Here’s why, when you enjoy works by indie creators, you should tell them!

One of the inevitable challenges that those who seek to put their creative work out there will face, especially in this age of social media, are the viciously negative comments that they’ll receive sooner or later.

Witness comments like the ones below that I got for an article I recently wrote about a Philip K. Dickian approach to social consciousness and political resistance:

Okay, never mind that the first comment has no grammar or syntax and makes no sense. And never mind that the second comment makes an irrelevant point. (The “D**khead” he refers to is a term for Philip K. Dick fans, and he’s suggesting that by censoring the word, that somehow doesn’t make me a real Philip K. Dick fan, even though the only reason I censored it is because I’m trying to prevent my site from getting penalized by Google since “d**khead” is on their official list of prohibited words.

The point of showing these comments is that any time you seek to put your stuff out there, you’ll inevitably get some mean comments like these. And the more of your heart and soul you put into your work, the more it can potentially hurt.

Even for those of us who normally handle comments like these relatively well (and I like to consider myself one of them) there are days when you’ll feel more vulnerable than others. Maybe you’re already feeling depressed or upset about something, for instance. And then you get a particularly nasty comment. And then it becomes the proverbial straw that broke the camel’s back for that day. It makes your hard work and good intentions feel wasted and unappreciated. You start to wonder what’s the point of working so hard to create meaningful content and trying to help people by sharing it. The repressed cynical part of you wants to say, “Fine, screw it. Let the world destroy itself. I’m tried of shedding blood, sweat and tears only to keep getting comments like these.”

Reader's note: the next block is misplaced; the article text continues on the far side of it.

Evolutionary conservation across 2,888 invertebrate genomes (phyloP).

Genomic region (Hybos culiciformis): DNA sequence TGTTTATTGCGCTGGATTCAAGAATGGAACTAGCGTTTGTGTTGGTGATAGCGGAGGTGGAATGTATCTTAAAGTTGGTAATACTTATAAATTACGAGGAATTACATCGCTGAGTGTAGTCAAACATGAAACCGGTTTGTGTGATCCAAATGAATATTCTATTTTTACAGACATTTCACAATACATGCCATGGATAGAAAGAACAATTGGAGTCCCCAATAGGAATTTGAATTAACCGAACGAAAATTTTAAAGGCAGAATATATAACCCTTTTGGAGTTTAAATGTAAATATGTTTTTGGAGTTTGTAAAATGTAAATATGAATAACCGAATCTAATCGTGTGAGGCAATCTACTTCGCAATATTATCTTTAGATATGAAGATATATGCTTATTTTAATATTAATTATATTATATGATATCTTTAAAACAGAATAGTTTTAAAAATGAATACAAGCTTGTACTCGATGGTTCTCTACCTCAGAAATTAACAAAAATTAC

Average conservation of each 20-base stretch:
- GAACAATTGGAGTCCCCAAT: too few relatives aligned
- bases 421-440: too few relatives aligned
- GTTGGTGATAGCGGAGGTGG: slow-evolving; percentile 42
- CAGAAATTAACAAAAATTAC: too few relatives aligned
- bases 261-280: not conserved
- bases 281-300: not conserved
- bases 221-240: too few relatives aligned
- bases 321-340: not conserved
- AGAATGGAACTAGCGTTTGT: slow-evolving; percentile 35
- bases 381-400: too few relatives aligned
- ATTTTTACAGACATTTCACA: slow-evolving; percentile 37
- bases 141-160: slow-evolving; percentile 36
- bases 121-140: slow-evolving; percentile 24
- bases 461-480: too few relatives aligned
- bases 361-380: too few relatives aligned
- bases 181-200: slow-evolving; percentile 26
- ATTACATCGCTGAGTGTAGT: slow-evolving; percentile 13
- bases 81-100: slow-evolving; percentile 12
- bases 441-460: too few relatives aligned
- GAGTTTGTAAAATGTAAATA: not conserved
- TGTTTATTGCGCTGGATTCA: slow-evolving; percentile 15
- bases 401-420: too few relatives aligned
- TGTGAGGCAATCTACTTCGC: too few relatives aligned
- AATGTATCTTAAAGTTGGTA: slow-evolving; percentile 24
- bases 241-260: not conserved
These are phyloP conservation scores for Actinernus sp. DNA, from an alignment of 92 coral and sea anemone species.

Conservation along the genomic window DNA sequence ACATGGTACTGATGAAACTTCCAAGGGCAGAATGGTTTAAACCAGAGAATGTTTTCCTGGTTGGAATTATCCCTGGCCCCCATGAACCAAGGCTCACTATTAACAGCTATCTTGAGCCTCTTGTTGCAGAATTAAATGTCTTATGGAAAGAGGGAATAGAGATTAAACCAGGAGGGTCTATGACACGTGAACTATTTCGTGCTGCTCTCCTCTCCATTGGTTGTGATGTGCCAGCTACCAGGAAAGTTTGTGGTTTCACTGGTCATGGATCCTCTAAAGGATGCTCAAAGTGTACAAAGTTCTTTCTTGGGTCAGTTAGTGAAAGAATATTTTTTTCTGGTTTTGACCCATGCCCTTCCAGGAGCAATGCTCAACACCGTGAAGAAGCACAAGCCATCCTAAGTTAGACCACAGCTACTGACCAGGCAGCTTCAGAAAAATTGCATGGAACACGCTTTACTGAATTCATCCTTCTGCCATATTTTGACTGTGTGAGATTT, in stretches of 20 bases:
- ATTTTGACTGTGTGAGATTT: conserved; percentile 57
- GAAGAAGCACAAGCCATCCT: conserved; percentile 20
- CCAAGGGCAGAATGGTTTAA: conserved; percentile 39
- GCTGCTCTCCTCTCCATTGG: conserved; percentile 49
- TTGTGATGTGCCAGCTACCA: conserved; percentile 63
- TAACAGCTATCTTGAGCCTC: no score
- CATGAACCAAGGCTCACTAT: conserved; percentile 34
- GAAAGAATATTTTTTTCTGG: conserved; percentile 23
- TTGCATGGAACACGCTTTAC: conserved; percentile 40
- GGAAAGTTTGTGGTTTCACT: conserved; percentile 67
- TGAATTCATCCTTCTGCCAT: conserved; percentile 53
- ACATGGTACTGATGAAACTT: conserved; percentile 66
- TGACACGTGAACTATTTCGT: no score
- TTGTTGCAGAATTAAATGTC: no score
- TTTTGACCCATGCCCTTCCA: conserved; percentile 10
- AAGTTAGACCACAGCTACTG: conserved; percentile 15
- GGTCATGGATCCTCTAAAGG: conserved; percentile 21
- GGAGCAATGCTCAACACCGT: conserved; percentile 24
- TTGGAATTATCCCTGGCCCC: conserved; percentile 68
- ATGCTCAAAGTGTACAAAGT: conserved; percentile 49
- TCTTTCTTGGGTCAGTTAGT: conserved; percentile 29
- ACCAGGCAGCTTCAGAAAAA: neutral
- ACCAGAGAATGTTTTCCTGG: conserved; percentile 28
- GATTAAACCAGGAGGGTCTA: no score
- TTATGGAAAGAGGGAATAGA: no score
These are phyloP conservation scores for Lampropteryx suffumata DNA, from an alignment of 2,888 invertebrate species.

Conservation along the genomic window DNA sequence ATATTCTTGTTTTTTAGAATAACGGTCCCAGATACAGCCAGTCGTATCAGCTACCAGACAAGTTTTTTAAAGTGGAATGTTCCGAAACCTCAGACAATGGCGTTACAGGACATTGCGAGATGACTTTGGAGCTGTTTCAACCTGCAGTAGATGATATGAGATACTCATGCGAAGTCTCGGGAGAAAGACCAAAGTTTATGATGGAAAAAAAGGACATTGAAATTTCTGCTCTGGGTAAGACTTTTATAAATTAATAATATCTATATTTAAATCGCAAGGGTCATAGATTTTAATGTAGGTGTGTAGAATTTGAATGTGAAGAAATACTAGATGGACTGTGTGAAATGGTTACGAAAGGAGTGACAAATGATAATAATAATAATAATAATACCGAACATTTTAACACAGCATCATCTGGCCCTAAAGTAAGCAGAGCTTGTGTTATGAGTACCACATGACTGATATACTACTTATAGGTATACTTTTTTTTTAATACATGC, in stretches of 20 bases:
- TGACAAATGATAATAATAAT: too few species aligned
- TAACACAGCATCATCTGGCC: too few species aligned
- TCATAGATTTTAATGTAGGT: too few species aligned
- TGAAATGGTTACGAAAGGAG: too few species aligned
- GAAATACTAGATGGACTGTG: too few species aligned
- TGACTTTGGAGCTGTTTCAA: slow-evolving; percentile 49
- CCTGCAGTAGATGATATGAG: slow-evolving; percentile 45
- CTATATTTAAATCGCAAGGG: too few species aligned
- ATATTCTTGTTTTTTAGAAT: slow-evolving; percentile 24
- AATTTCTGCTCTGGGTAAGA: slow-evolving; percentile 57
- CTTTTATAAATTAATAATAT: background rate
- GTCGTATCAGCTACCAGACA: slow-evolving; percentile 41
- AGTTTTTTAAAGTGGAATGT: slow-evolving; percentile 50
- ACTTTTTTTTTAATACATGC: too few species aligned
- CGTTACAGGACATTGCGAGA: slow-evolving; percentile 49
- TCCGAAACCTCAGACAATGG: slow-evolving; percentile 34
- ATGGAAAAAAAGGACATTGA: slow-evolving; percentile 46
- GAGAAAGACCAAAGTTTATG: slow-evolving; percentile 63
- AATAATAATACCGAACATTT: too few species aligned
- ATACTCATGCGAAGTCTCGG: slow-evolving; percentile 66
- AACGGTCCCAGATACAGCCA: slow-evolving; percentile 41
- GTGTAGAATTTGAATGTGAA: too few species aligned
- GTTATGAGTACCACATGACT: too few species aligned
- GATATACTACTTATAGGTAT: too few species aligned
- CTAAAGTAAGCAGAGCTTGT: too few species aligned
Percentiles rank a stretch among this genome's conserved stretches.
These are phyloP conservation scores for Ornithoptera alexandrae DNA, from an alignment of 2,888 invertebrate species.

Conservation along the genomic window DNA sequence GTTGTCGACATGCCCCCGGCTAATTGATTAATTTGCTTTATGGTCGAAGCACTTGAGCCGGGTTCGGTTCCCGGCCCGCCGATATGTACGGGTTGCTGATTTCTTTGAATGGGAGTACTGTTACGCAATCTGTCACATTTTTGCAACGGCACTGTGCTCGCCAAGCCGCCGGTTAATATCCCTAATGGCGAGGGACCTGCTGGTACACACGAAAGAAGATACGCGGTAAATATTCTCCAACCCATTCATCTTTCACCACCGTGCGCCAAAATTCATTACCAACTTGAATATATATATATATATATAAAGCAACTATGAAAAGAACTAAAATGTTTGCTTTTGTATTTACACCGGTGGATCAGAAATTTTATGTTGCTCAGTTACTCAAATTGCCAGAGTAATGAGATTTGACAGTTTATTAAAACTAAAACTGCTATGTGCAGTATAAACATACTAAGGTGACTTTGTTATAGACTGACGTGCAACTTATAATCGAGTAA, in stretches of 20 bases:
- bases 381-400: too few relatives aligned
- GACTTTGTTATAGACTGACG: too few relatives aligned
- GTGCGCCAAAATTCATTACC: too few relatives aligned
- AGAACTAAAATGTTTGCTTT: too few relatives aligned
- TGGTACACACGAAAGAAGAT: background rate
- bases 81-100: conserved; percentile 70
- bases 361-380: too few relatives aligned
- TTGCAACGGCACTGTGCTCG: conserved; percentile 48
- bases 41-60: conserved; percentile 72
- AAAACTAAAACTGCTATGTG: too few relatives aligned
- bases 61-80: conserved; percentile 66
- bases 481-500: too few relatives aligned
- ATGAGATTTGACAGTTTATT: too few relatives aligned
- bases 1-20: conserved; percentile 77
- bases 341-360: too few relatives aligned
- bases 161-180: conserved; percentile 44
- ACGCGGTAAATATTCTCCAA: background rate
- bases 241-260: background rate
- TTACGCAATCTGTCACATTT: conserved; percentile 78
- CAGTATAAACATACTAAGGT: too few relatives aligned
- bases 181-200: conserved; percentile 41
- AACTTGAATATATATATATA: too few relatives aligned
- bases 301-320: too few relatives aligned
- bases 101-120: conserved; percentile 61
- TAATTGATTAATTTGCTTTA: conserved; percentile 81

Yes, it can happen to even the most positive and resilient of us from time to time.

But then, if you don’t give up, if you keep trying, keep creating, then every now and then you might get a comment like this (be sure to read the whole thing by clicking “See More”):

And what a difference just one comment like this can make. This one was left on an article about Luke Cage that I wrote a couple months back (I’m using it here with permission from the person who left it – thanks, Franca!). It’s one of the  deepest, most insightful comments I’ve ever gotten.

So what I want to say – no, implore – people out there to do is, if you come across a creative work of any kind from an indie creator, and it really moves or inspires you in some way, don’t just leave it at that. TELL THEM! I mean, if you can. It doesn’t have to take much. Just leave a little comment. Send them a tweet (if they’re on Twitter), post it on one of the creator’s social media pages (if they have any), e-mail it to them, or use any available method that the creator herself has made available.

This doesn’t have to be for just indie creators, obviously, but those who are already well known or successful (ahem, Stephen King) tend to get enough adulation already. By all means, you should still send fan mail or leave comments for famous artists if you love their work, but if you really want your comments to make a difference, try doing this for struggling, independent creators, writers, artists, musicians, actors, etc. You could be making a bigger difference than you realize. Yours could be that one comment that, on a bad day, makes them think, “Yeah… I guess this is worth it after all.”

About The Pop Mythologist

The Pop Mythologist
The Pop Mythologist is the founder and editor of He has been a staff writer for the nationally distributed magazine KoreAm , the online journal of pop culture criticism Pop Matters and has written freelance for various other publications and websites.

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